Sunday 18 March 2018

Magnetic energy 'can affect brain's perception of God and immigrants'

The experiment was designed to shed light on the way the brain resolves abstract ideological problems
The experiment was designed to shed light on the way the brain resolves abstract ideological problems

Attitudes towards God and immigrants can be altered by beaming magnetic energy into the brain, scientists have shown.

The bizarre experiment was designed to shed light on the way the brain resolves abstract ideological problems.

Using a technique called transcranial magnetic stimulation (TMS), the research team safely shut down certain groups of neurons in the brains of volunteers.

They found that doing this radically altered religious perceptions and prejudice. Strength of belief in God was reduced by almost a third, while participants became 28.5% less negative in their feelings towards immigrants who criticised their country.

Dr Keise Izuma, from the University of York, said: "People often turn to ideology when they are confronted by problems. We wanted to find out whether a brain region that is linked with solving concrete problems, like deciding how to move one's body to overcome an obstacle, is also involved in solving abstract problems addressed by ideology."

The researchers targeted the posterior medial frontal cortex, a brain region a few inches up from the forehead that is associated with detecting and responding to problems.

Volunteers were asked how they rated their belief in God, angels, heaven, the devil, and hell after undergoing pre-screening to ensure that they held religious convictions.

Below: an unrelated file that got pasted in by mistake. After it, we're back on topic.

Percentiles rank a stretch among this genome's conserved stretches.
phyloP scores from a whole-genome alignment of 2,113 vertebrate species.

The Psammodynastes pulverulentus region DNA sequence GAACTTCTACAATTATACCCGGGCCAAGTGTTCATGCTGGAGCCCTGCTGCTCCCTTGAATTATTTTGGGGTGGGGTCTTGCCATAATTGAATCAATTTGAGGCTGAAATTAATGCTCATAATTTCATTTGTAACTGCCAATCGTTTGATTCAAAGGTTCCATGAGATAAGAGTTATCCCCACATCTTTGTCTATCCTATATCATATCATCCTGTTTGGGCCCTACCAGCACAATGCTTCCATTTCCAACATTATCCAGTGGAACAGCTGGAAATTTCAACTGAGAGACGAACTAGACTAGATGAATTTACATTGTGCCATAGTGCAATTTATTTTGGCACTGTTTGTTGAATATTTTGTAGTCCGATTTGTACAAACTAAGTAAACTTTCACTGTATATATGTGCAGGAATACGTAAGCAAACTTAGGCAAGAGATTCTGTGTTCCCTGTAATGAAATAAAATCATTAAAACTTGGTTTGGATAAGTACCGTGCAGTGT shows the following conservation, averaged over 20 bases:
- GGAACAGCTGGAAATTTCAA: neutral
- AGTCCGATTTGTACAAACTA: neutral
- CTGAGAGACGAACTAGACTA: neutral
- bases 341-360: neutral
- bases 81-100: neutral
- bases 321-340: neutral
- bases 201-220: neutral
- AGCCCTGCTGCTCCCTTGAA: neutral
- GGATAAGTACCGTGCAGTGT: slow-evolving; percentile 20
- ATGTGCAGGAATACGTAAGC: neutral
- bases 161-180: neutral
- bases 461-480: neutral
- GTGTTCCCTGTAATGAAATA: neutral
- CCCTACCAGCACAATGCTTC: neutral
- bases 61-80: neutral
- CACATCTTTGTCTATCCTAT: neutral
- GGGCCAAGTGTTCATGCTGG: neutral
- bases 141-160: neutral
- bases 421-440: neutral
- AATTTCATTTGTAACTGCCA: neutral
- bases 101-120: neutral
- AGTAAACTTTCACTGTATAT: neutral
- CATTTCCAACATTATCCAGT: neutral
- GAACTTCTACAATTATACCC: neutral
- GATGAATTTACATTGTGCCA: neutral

Dr Izuma added: "We decided to remind people of death because previous research has shown that people turn to religion for comfort in the face of death.

"As expected, we found that when we experimentally turned down the posterior medial frontal cortex, people were less inclined to reach for comforting religious ideas despite having been reminded of death."

With regard to prejudice, the American participants were shown two essays ostensibly written by newly arrived immigrants. One was highly complimentary to the US and the other extremely critical.

"When we disrupted the brain region that usually helps detect and respond to threats, we saw a less negative, less ideologically motivated reaction to the critical author and his opinions," said Dr Izuma.

The research is published in the journal Social Cognitive and Affective Neuroscience.

Lead author Dr Colin Holbrook, from the University of California at Los Angeles, said: "These findings are very striking, and consistent with the idea that brain mechanisms that evolved for relatively basic threat-response functions are re-purposed to also produce ideological reactions."

The study suggests that whether we are trying to negotiate a fallen tree in our path, find solace in religion, or resolve issues related to immigration, our brains use the same basic mental machinery.

Press Association

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